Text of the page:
Senate Republicans early Friday morning failed to advance a scaled-back plan or “skinny” version to overhaul the Affordable Care Act (ACA) failed by a margin of 51 – 49, leaving uncertainty as to the next steps involving the embattled 2010 health law.
The latest effort to repeal parts of the ACA failed after Sen. John McCain (R-AZ) joined with Sens. Susan Collins (R-ME) and Lisa Murkowski (R-AK) and all Senate Democrats voting in opposition in spite of pressure from President Trump, Vice President Pence, and GOP leadership.
After weeks of closed-door negotiations, Senate Majority Leader Mitch McConnell (R-KY) unveiled a draft of the proposed bill only a few hours prior to Friday morning’s vote. McConnell had hoped the Senate would approve the new, narrower rewrite of the health law after facing several amendments from Democrats.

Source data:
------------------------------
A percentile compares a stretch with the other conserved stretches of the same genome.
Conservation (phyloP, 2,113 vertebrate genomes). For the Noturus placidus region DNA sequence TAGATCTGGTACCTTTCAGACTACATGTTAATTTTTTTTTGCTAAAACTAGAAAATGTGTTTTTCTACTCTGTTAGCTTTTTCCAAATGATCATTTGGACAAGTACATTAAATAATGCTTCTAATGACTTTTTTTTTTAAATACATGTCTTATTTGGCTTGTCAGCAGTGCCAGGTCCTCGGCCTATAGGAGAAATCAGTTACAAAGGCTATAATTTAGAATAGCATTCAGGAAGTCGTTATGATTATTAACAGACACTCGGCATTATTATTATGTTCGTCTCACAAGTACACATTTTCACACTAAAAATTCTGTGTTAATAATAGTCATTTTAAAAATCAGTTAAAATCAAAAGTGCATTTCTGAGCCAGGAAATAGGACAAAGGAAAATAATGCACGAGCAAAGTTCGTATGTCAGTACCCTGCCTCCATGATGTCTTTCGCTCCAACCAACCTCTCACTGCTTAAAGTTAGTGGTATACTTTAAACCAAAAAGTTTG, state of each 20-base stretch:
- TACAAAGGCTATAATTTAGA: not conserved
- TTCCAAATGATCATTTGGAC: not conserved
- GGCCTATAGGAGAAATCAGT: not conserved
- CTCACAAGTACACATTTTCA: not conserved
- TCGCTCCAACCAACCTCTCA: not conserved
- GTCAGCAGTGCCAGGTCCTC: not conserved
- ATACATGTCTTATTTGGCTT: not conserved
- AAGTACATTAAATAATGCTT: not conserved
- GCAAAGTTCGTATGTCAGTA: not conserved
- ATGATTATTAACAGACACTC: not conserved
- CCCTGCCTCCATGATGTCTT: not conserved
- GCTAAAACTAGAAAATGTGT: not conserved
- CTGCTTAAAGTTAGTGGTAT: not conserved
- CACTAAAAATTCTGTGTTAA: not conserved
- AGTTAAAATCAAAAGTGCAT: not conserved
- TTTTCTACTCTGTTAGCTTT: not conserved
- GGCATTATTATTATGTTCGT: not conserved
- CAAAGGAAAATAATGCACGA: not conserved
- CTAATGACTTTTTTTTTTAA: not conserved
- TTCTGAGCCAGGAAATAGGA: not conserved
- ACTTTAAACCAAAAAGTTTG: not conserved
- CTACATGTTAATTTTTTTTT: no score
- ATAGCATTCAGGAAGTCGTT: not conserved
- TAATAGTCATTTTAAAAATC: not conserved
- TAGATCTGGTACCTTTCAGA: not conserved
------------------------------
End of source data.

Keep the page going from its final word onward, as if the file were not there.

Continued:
Among other changes, the bill would have repealed parts of the ACA including the individual coverage mandate permanently, the employer mandate for eight years, the medical device tax for three years, and would have allowed more pre-tax money to pay for health savings accounts. The Congressional Budget Office (CBO) estimated that 16 million people would lose coverage and premiums would rise by approximately 20 percent per year between 2018 to 2026, while reducing the deficit by nearly $179 billion over that same time frame.
SDAHO joined with national partners, LeadingAge, American Hospital Association (AHA) and others in opposing efforts to repeal parts of the ACA due to estimated drastic reductions in coverage for millions and detrimental changes to the Medicaid program. Although the current effort to repeal the ACA utilizing the reconciliation process has failed, there is consensus that changes to the bill are needed. SDAHO will continue to work with our congressional delegation seeking meaningful improvements in the legislation for South Dakotans and all Americans.